Lunar Reconnaissance Orbiter Camera

The Latest from LROC

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LRO Mid-Course Correction Burn

June 20, 2009

LRO mid-course correction burn successful!

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LRO Launches Successfully

June 18, 2009

LRO, carrying the LROC and LCROSS instruments was successfully launched at 5:32 U.S. Eastern. Congratulations!

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LRO Launch now set for Thursday at 5:12 pm EDT

June 17, 2009

The LRO/LCROSS Atlas V 401 will be rolled out of the Vertical Integration Facility towards the launch pad starting at 10 am this morning (June 17) in preparation for a launch attempt Thursday June 18 at 5:12 pm.

 

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LRO Launch Window

June 16, 2009

The LRO launch window is currently in flux due to the slip of the Space Shuttle Endeavor launch. LRO is currently set for launch on the 18th, with a possible launch window of the 18th to 20th.

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LRO spacecraft model now available!

May 30, 2009

Future rocket scientists needed - some assembly required.

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NAC Cleanroom Calibration - Flatfield Images

March 4, 2009

Last year calibration of LROC Narrow Angle Cameras (NAC) took place at the Malin Space Science Systems (San Diego).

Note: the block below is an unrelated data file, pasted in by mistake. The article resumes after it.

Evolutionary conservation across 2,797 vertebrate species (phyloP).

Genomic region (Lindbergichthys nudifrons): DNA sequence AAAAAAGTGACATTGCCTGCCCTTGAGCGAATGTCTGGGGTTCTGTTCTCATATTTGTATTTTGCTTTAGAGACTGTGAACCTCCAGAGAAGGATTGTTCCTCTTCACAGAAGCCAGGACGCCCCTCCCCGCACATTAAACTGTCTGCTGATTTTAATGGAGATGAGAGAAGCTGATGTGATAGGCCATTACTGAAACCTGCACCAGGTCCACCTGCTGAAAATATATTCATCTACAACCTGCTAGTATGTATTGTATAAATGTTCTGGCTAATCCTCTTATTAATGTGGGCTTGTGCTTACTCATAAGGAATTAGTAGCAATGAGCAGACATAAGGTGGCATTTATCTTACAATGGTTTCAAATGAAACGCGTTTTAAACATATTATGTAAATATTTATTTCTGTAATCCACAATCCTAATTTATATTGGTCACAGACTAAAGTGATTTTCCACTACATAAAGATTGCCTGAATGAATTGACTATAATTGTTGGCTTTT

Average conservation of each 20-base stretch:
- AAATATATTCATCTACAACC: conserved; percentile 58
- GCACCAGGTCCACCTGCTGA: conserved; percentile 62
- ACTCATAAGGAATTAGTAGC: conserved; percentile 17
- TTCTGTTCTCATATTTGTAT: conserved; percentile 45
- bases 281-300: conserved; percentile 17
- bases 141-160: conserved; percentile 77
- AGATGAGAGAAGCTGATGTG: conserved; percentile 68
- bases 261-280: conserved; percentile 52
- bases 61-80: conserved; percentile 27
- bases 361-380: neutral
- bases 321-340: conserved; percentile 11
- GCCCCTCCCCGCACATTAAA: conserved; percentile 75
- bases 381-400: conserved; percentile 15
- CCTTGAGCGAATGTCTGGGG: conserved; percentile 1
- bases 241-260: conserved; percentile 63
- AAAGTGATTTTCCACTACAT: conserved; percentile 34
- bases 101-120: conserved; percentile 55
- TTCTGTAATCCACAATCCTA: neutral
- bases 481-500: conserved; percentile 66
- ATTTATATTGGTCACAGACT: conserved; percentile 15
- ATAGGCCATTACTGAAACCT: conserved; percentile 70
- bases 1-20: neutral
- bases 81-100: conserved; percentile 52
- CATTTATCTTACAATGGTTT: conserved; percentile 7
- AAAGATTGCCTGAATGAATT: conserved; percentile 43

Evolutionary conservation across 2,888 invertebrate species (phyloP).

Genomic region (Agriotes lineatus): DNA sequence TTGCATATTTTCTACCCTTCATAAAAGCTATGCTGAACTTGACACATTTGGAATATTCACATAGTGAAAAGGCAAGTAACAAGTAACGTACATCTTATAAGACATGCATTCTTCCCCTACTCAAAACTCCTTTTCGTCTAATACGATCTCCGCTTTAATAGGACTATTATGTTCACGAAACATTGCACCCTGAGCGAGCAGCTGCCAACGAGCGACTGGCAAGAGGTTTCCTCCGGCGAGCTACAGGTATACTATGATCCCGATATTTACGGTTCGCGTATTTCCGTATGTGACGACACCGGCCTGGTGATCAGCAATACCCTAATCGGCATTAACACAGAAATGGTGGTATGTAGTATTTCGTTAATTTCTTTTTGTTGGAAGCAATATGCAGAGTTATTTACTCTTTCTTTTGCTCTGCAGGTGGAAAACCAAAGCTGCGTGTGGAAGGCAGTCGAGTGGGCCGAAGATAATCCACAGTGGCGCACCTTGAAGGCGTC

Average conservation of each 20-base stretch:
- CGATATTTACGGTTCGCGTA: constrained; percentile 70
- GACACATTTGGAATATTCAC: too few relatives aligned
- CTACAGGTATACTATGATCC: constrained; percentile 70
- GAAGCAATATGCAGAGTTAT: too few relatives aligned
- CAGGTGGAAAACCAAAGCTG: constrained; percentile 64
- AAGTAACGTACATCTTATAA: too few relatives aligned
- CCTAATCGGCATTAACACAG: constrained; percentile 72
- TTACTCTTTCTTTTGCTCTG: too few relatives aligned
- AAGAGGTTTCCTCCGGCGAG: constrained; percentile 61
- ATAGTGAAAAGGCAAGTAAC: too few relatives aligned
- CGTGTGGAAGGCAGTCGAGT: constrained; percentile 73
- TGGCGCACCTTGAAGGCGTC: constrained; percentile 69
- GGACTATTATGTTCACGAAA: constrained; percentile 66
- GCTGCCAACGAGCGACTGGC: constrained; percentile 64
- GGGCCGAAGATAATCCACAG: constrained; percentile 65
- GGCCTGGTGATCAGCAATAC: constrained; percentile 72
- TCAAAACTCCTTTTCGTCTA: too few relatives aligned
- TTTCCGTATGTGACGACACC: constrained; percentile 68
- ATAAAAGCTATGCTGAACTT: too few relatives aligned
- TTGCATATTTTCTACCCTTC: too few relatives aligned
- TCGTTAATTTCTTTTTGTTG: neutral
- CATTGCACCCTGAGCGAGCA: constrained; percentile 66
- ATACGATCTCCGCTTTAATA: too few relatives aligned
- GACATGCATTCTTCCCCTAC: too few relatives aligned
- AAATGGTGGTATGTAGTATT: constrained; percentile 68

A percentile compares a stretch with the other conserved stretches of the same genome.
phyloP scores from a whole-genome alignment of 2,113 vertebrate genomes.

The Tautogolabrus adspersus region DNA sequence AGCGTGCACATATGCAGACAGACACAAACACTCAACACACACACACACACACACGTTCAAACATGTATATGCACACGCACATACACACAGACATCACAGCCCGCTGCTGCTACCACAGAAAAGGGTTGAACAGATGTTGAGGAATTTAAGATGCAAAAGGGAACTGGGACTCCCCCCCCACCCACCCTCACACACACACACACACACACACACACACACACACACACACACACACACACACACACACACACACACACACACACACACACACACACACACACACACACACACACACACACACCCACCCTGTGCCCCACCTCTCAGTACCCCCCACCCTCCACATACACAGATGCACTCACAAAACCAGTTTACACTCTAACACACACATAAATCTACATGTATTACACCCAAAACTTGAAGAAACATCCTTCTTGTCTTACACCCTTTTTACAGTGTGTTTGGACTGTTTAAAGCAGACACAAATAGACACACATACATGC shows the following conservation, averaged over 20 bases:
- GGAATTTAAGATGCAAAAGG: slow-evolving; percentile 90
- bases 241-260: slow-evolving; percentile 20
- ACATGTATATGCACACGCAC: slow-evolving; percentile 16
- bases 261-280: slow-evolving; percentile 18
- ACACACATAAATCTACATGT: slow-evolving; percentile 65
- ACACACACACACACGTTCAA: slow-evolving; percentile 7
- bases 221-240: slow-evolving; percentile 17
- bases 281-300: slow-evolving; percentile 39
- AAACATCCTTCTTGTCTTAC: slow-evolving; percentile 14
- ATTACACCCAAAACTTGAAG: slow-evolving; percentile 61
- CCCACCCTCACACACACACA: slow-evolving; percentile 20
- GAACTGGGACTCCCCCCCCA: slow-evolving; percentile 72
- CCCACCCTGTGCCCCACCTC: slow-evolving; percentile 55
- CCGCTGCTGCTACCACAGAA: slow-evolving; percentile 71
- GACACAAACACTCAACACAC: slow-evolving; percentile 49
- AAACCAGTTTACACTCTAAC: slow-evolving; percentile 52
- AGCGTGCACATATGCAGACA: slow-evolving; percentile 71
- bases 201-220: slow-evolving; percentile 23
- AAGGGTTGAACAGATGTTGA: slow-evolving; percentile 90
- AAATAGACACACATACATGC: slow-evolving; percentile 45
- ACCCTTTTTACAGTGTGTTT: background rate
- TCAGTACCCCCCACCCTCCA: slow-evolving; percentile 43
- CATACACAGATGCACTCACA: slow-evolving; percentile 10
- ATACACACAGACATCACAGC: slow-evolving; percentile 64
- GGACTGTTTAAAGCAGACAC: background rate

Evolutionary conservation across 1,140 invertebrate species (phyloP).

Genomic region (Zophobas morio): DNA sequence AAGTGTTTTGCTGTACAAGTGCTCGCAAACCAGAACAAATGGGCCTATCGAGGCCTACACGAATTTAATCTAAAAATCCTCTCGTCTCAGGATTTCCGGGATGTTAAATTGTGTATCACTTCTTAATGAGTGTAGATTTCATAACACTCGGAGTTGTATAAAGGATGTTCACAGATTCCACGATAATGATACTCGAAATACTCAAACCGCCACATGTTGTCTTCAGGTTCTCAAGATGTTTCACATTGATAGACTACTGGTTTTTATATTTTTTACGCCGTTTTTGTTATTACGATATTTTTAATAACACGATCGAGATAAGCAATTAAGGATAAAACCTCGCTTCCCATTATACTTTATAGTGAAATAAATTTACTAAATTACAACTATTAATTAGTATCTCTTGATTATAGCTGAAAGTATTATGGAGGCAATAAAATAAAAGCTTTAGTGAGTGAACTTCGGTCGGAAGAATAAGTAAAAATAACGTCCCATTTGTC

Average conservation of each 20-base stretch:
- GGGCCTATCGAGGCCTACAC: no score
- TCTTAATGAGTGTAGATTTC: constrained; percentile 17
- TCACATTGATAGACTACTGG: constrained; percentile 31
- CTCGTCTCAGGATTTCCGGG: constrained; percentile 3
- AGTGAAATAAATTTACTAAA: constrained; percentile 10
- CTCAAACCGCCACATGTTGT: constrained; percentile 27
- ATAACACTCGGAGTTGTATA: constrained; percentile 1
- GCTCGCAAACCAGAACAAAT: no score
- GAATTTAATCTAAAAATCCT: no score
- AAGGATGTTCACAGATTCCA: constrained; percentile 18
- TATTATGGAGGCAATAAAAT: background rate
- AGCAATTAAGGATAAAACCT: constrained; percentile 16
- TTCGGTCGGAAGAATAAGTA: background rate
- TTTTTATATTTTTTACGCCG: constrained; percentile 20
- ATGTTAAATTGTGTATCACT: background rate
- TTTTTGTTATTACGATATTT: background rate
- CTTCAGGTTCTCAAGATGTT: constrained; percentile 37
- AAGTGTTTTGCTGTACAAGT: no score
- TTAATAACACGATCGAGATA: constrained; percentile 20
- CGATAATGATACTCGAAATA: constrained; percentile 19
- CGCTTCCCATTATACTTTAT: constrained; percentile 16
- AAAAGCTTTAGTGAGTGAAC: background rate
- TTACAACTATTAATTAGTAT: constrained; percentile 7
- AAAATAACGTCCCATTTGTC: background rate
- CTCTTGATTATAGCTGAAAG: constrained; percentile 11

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NAC Cleanroom Calibration - Baffle Tube

March 4, 2009

This is a "souvenir picture" of the first NAC taken last year in a cleanroom at Malin Space Science Systems in San Diego. In this picture the large primary mirror of the NAC optics is well visible at the end of the NAC tube. The LROC Science Team member on the left gives a good sense of just how large the LROC NACs are.  Remember, there will be two NACs side by side on the LRO spacecraft!

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NAC Cleanroom Calibration - The First NAC

March 4, 2009

Here is one of the LROC NAC cameras in the cleanroom at Malin Space Science Systems in 2008.  We're looking down the baffle tube. The white silver sickle-like form is the primary mirror of the optics. The small golden circle is the backside of the secondary mirror which reflects incoming light back out. Also visible on the right is a spectroradiometer used for calibrations.

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Narrow Angle Cameras (NAC)

March 4, 2009

One of the LROC Narrow Angle Cameras (NAC), photographed in a cleanroom at Malin Space Science Systems in San Diego last year.  The long silver tube is the baffle for straylight rejection. It is made of carbon fiber. The golden part of the NAC is the optics, a Ritchey-Chretien telescope with an aperture of about 7.7 inches (19.5 cm), which focuses the light onto a CCD line-scanner in the back (not visible). For scale, the NAC has a diameter of about 10 inches (26 cm) and a length of 27.5 inches (70 cm).

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WAC Calibration

March 4, 2009

Here is a picture from last year showing the LROC Wide Angle Camera (WAC) in a cleanroom at Malin Space Science Systems in San Diego. The WAC (foreground) looks towards the monochromator (grey box) which emits light of a certain wavelength (color). By scanning through all relevant wavelengths between 290 nm (ultraviolet) and 720 nm (very deep red) the color response of each of the 7 WAC (2 UV + 5 visible) filters is determined. In this particular image a spectroradiometer is placed in front of the aperture of the monochromator.

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